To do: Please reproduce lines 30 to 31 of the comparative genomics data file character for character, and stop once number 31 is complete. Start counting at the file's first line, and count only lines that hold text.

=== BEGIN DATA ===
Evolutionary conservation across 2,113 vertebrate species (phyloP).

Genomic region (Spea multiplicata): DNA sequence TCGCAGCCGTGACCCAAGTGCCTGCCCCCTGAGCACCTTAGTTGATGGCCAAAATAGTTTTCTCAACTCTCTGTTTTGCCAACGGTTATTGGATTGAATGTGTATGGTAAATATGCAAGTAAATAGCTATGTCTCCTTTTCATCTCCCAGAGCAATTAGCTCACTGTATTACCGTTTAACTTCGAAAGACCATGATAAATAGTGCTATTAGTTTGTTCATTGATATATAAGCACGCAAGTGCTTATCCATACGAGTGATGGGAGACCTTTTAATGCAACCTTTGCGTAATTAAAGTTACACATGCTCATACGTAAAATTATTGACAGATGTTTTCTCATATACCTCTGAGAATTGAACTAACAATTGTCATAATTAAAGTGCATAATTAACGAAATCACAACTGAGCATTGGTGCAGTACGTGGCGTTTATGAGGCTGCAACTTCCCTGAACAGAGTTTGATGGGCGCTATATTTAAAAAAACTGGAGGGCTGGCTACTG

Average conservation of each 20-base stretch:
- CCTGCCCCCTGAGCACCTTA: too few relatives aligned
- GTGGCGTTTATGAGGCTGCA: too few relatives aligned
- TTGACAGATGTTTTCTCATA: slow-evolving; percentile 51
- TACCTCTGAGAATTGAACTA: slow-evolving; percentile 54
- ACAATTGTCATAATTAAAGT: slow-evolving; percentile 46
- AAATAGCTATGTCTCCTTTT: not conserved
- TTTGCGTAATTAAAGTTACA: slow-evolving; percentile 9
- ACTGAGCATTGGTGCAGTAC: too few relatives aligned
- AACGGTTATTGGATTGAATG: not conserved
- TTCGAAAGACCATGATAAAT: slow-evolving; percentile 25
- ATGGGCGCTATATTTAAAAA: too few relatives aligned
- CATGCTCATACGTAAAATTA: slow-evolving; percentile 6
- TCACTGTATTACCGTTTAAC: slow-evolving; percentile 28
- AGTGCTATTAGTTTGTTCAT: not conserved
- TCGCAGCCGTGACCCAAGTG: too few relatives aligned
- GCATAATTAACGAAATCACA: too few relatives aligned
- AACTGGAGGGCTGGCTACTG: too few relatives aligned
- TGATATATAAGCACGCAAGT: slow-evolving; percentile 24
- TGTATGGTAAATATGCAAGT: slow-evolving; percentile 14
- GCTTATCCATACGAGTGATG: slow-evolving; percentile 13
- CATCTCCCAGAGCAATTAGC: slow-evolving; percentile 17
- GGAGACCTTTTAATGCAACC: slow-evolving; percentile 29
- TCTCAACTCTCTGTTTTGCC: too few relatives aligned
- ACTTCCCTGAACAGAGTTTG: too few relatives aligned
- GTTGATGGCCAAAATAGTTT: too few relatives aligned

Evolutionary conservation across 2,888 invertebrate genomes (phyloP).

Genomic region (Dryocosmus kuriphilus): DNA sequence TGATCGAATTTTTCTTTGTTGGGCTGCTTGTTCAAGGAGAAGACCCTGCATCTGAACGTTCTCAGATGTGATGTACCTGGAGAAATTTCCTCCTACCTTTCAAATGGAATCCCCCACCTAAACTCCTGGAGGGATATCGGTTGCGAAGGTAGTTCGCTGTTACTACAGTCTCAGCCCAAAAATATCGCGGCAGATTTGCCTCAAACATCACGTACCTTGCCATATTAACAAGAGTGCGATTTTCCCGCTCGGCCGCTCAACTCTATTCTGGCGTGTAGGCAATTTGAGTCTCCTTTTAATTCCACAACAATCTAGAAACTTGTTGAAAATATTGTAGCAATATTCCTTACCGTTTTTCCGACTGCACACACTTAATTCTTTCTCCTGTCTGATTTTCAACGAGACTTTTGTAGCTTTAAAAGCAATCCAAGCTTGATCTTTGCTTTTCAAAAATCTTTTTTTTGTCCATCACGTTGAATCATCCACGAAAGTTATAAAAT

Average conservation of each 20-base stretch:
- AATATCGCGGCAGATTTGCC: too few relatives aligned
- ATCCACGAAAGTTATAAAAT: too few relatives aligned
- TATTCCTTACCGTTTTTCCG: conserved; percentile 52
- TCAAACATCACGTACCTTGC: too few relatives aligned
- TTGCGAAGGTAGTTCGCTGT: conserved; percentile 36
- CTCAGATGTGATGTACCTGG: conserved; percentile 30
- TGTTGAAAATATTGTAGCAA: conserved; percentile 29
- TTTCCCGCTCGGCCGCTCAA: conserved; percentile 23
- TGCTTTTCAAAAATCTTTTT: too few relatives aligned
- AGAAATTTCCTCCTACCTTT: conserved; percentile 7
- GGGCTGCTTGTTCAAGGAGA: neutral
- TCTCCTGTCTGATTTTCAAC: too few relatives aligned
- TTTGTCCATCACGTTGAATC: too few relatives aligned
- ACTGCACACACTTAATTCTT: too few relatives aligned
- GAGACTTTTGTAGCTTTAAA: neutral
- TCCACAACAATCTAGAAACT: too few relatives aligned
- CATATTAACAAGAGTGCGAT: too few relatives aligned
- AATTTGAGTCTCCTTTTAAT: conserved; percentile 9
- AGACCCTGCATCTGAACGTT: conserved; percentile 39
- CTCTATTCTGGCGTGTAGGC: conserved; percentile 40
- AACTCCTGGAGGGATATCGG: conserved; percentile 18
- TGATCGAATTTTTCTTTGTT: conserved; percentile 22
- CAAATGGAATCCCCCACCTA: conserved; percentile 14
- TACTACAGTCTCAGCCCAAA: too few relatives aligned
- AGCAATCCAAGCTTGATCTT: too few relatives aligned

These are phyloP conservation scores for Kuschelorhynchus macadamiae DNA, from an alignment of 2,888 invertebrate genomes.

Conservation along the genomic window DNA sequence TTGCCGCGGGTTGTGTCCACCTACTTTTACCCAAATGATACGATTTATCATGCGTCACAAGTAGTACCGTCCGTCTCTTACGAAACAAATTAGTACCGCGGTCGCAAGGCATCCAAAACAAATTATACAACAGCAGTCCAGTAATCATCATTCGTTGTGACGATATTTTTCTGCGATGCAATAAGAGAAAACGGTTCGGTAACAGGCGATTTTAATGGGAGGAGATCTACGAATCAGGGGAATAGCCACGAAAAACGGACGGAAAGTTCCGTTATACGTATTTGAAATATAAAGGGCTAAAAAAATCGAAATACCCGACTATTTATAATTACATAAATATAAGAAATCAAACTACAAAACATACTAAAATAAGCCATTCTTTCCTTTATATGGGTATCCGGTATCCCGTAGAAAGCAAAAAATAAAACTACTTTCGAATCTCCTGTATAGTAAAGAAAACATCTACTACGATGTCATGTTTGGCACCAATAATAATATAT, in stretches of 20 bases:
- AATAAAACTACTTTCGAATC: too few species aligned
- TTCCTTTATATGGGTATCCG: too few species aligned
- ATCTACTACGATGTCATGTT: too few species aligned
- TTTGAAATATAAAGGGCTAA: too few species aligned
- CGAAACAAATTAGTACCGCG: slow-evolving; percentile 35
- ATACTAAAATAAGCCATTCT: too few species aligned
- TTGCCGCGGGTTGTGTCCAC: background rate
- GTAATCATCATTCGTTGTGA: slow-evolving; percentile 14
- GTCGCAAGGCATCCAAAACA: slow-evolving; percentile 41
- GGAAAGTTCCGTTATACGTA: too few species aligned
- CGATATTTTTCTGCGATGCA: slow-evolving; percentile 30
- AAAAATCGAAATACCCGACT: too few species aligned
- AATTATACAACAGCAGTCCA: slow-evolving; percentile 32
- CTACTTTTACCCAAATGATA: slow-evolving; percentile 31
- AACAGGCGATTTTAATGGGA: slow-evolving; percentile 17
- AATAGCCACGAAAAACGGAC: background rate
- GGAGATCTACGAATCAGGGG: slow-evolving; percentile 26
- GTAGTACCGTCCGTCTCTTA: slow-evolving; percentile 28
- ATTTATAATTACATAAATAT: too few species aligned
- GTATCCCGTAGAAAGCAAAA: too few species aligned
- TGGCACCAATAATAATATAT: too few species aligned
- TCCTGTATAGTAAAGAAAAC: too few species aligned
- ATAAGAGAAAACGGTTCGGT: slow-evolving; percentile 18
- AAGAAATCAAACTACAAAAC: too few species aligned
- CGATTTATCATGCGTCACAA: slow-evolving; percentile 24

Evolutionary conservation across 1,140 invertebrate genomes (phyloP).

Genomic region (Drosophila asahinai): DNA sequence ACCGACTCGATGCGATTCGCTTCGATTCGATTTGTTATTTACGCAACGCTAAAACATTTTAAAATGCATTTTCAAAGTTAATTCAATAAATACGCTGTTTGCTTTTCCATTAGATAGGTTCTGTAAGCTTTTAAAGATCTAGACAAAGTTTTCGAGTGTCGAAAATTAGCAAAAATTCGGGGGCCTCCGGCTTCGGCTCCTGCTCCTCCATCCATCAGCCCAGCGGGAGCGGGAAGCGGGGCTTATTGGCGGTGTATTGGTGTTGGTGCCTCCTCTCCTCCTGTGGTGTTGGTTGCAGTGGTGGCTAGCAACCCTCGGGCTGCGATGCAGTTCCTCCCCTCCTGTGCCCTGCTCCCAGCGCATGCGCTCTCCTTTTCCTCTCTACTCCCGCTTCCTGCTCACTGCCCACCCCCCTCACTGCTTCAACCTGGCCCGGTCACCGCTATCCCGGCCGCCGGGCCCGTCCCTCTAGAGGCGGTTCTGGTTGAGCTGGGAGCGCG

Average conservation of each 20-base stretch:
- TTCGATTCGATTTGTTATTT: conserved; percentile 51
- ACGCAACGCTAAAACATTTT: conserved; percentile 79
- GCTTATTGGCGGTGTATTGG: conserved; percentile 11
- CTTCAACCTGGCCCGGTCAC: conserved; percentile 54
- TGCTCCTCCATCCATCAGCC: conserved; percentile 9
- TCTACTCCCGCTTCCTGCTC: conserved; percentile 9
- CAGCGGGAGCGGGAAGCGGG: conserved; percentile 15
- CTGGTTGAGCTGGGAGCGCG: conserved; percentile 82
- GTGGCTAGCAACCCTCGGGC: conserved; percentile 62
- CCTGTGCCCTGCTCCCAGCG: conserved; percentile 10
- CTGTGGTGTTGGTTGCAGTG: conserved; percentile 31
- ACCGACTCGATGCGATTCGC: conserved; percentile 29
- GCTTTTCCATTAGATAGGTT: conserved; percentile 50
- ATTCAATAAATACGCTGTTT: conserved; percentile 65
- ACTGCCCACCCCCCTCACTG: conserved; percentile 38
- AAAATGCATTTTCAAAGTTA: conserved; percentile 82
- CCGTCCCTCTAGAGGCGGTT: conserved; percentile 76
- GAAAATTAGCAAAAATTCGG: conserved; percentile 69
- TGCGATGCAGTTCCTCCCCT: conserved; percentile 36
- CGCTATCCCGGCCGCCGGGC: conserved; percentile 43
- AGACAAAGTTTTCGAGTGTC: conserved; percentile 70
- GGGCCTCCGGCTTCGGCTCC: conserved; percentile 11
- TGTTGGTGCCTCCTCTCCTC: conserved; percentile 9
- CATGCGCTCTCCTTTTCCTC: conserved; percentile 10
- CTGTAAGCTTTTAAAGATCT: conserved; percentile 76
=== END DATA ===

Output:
Genomic region (Dryocosmus kuriphilus): DNA sequence TGATCGAATTTTTCTTTGTTGGGCTGCTTGTTCAAGGAGAAGACCCTGCATCTGAACGTTCTCAGATGTGATGTACCTGGAGAAATTTCCTCCTACCTTTCAAATGGAATCCCCCACCTAAACTCCTGGAGGGATATCGGTTGCGAAGGTAGTTCGCTGTTACTACAGTCTCAGCCCAAAAATATCGCGGCAGATTTGCCTCAAACATCACGTACCTTGCCATATTAACAAGAGTGCGATTTTCCCGCTCGGCCGCTCAACTCTATTCTGGCGTGTAGGCAATTTGAGTCTCCTTTTAATTCCACAACAATCTAGAAACTTGTTGAAAATATTGTAGCAATATTCCTTACCGTTTTTCCGACTGCACACACTTAATTCTTTCTCCTGTCTGATTTTCAACGAGACTTTTGTAGCTTTAAAAGCAATCCAAGCTTGATCTTTGCTTTTCAAAAATCTTTTTTTTGTCCATCACGTTGAATCATCCACGAAAGTTATAAAAT

Average conservation of each 20-base stretch: